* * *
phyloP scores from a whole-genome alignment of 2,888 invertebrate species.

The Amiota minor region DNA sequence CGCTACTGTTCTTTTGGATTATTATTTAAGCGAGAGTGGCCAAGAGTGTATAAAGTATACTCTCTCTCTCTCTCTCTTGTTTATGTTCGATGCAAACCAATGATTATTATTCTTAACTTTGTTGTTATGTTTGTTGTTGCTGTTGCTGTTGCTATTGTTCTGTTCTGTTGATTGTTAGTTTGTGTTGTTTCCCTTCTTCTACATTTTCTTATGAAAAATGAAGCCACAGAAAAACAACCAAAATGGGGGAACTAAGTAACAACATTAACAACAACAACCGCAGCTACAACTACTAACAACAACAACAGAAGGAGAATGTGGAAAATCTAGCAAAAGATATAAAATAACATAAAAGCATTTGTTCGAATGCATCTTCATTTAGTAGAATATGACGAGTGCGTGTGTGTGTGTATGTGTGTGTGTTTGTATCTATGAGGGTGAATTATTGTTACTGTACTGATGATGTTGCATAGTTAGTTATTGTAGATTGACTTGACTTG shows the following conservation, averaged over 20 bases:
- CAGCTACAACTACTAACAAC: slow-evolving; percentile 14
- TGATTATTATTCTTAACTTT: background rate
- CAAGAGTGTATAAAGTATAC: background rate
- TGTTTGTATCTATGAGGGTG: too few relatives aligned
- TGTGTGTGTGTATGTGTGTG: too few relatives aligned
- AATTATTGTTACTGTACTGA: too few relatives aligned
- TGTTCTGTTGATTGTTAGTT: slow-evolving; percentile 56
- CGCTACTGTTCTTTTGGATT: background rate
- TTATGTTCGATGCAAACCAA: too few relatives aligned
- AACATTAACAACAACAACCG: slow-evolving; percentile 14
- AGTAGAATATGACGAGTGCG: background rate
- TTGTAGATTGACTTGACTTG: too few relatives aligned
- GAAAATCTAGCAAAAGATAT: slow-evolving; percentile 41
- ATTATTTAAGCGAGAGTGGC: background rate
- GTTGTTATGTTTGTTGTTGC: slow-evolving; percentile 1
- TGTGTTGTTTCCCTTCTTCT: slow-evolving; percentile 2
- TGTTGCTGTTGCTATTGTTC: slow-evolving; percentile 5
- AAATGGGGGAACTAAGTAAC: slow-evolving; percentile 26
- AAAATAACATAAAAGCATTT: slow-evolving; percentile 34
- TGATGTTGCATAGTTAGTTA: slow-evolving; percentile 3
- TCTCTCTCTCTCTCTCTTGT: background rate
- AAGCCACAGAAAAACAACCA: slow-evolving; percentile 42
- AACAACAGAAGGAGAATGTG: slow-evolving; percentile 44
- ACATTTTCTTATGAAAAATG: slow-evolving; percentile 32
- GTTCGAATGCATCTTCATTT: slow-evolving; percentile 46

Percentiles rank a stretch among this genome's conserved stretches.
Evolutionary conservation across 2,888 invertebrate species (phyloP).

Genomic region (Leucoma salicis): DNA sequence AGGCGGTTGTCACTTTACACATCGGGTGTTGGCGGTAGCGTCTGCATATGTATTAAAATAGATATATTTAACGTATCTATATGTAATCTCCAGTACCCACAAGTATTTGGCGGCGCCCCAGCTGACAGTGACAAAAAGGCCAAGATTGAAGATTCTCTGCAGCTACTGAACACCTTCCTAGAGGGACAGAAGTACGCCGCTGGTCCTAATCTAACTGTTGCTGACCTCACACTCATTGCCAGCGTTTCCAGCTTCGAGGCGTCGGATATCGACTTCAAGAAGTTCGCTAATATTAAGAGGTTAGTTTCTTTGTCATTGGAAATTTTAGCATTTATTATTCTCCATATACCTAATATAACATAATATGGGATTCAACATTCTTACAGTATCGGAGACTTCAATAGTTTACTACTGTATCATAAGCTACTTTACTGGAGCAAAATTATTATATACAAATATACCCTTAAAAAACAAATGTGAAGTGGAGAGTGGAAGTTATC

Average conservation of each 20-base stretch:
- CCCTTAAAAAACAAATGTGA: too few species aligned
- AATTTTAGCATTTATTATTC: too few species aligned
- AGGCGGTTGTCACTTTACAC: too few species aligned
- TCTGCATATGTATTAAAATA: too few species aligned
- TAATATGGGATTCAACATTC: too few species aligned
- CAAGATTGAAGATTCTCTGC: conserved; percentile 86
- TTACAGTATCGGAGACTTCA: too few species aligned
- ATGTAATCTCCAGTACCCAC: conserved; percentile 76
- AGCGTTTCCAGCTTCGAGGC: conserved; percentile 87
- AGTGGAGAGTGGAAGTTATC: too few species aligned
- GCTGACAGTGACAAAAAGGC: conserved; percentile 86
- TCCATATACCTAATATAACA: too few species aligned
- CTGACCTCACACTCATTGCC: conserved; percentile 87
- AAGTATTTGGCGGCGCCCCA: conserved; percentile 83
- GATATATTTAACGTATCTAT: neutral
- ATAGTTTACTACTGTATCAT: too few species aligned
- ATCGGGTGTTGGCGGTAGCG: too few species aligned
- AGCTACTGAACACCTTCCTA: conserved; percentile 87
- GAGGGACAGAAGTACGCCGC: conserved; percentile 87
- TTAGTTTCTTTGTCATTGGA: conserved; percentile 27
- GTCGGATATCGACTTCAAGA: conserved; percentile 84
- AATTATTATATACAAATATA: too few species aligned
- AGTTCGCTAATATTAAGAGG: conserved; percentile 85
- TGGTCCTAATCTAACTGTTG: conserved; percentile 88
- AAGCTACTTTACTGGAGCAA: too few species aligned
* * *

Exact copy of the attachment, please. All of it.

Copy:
phyloP scores from a whole-genome alignment of 2,888 invertebrate species.

The Amiota minor region DNA sequence CGCTACTGTTCTTTTGGATTATTATTTAAGCGAGAGTGGCCAAGAGTGTATAAAGTATACTCTCTCTCTCTCTCTCTTGTTTATGTTCGATGCAAACCAATGATTATTATTCTTAACTTTGTTGTTATGTTTGTTGTTGCTGTTGCTGTTGCTATTGTTCTGTTCTGTTGATTGTTAGTTTGTGTTGTTTCCCTTCTTCTACATTTTCTTATGAAAAATGAAGCCACAGAAAAACAACCAAAATGGGGGAACTAAGTAACAACATTAACAACAACAACCGCAGCTACAACTACTAACAACAACAACAGAAGGAGAATGTGGAAAATCTAGCAAAAGATATAAAATAACATAAAAGCATTTGTTCGAATGCATCTTCATTTAGTAGAATATGACGAGTGCGTGTGTGTGTGTATGTGTGTGTGTTTGTATCTATGAGGGTGAATTATTGTTACTGTACTGATGATGTTGCATAGTTAGTTATTGTAGATTGACTTGACTTG shows the following conservation, averaged over 20 bases:
- CAGCTACAACTACTAACAAC: slow-evolving; percentile 14
- TGATTATTATTCTTAACTTT: background rate
- CAAGAGTGTATAAAGTATAC: background rate
- TGTTTGTATCTATGAGGGTG: too few relatives aligned
- TGTGTGTGTGTATGTGTGTG: too few relatives aligned
- AATTATTGTTACTGTACTGA: too few relatives aligned
- TGTTCTGTTGATTGTTAGTT: slow-evolving; percentile 56
- CGCTACTGTTCTTTTGGATT: background rate
- TTATGTTCGATGCAAACCAA: too few relatives aligned
- AACATTAACAACAACAACCG: slow-evolving; percentile 14
- AGTAGAATATGACGAGTGCG: background rate
- TTGTAGATTGACTTGACTTG: too few relatives aligned
- GAAAATCTAGCAAAAGATAT: slow-evolving; percentile 41
- ATTATTTAAGCGAGAGTGGC: background rate
- GTTGTTATGTTTGTTGTTGC: slow-evolving; percentile 1
- TGTGTTGTTTCCCTTCTTCT: slow-evolving; percentile 2
- TGTTGCTGTTGCTATTGTTC: slow-evolving; percentile 5
- AAATGGGGGAACTAAGTAAC: slow-evolving; percentile 26
- AAAATAACATAAAAGCATTT: slow-evolving; percentile 34
- TGATGTTGCATAGTTAGTTA: slow-evolving; percentile 3
- TCTCTCTCTCTCTCTCTTGT: background rate
- AAGCCACAGAAAAACAACCA: slow-evolving; percentile 42
- AACAACAGAAGGAGAATGTG: slow-evolving; percentile 44
- ACATTTTCTTATGAAAAATG: slow-evolving; percentile 32
- GTTCGAATGCATCTTCATTT: slow-evolving; percentile 46

Percentiles rank a stretch among this genome's conserved stretches.
Evolutionary conservation across 2,888 invertebrate species (phyloP).

Genomic region (Leucoma salicis): DNA sequence AGGCGGTTGTCACTTTACACATCGGGTGTTGGCGGTAGCGTCTGCATATGTATTAAAATAGATATATTTAACGTATCTATATGTAATCTCCAGTACCCACAAGTATTTGGCGGCGCCCCAGCTGACAGTGACAAAAAGGCCAAGATTGAAGATTCTCTGCAGCTACTGAACACCTTCCTAGAGGGACAGAAGTACGCCGCTGGTCCTAATCTAACTGTTGCTGACCTCACACTCATTGCCAGCGTTTCCAGCTTCGAGGCGTCGGATATCGACTTCAAGAAGTTCGCTAATATTAAGAGGTTAGTTTCTTTGTCATTGGAAATTTTAGCATTTATTATTCTCCATATACCTAATATAACATAATATGGGATTCAACATTCTTACAGTATCGGAGACTTCAATAGTTTACTACTGTATCATAAGCTACTTTACTGGAGCAAAATTATTATATACAAATATACCCTTAAAAAACAAATGTGAAGTGGAGAGTGGAAGTTATC

Average conservation of each 20-base stretch:
- CCCTTAAAAAACAAATGTGA: too few species aligned
- AATTTTAGCATTTATTATTC: too few species aligned
- AGGCGGTTGTCACTTTACAC: too few species aligned
- TCTGCATATGTATTAAAATA: too few species aligned
- TAATATGGGATTCAACATTC: too few species aligned
- CAAGATTGAAGATTCTCTGC: conserved; percentile 86
- TTACAGTATCGGAGACTTCA: too few species aligned
- ATGTAATCTCCAGTACCCAC: conserved; percentile 76
- AGCGTTTCCAGCTTCGAGGC: conserved; percentile 87
- AGTGGAGAGTGGAAGTTATC: too few species aligned
- GCTGACAGTGACAAAAAGGC: conserved; percentile 86
- TCCATATACCTAATATAACA: too few species aligned
- CTGACCTCACACTCATTGCC: conserved; percentile 87
- AAGTATTTGGCGGCGCCCCA: conserved; percentile 83
- GATATATTTAACGTATCTAT: neutral
- ATAGTTTACTACTGTATCAT: too few species aligned
- ATCGGGTGTTGGCGGTAGCG: too few species aligned
- AGCTACTGAACACCTTCCTA: conserved; percentile 87
- GAGGGACAGAAGTACGCCGC: conserved; percentile 87
- TTAGTTTCTTTGTCATTGGA: conserved; percentile 27
- GTCGGATATCGACTTCAAGA: conserved; percentile 84
- AATTATTATATACAAATATA: too few species aligned
- AGTTCGCTAATATTAAGAGG: conserved; percentile 85
- TGGTCCTAATCTAACTGTTG: conserved; percentile 88
- AAGCTACTTTACTGGAGCAA: too few species aligned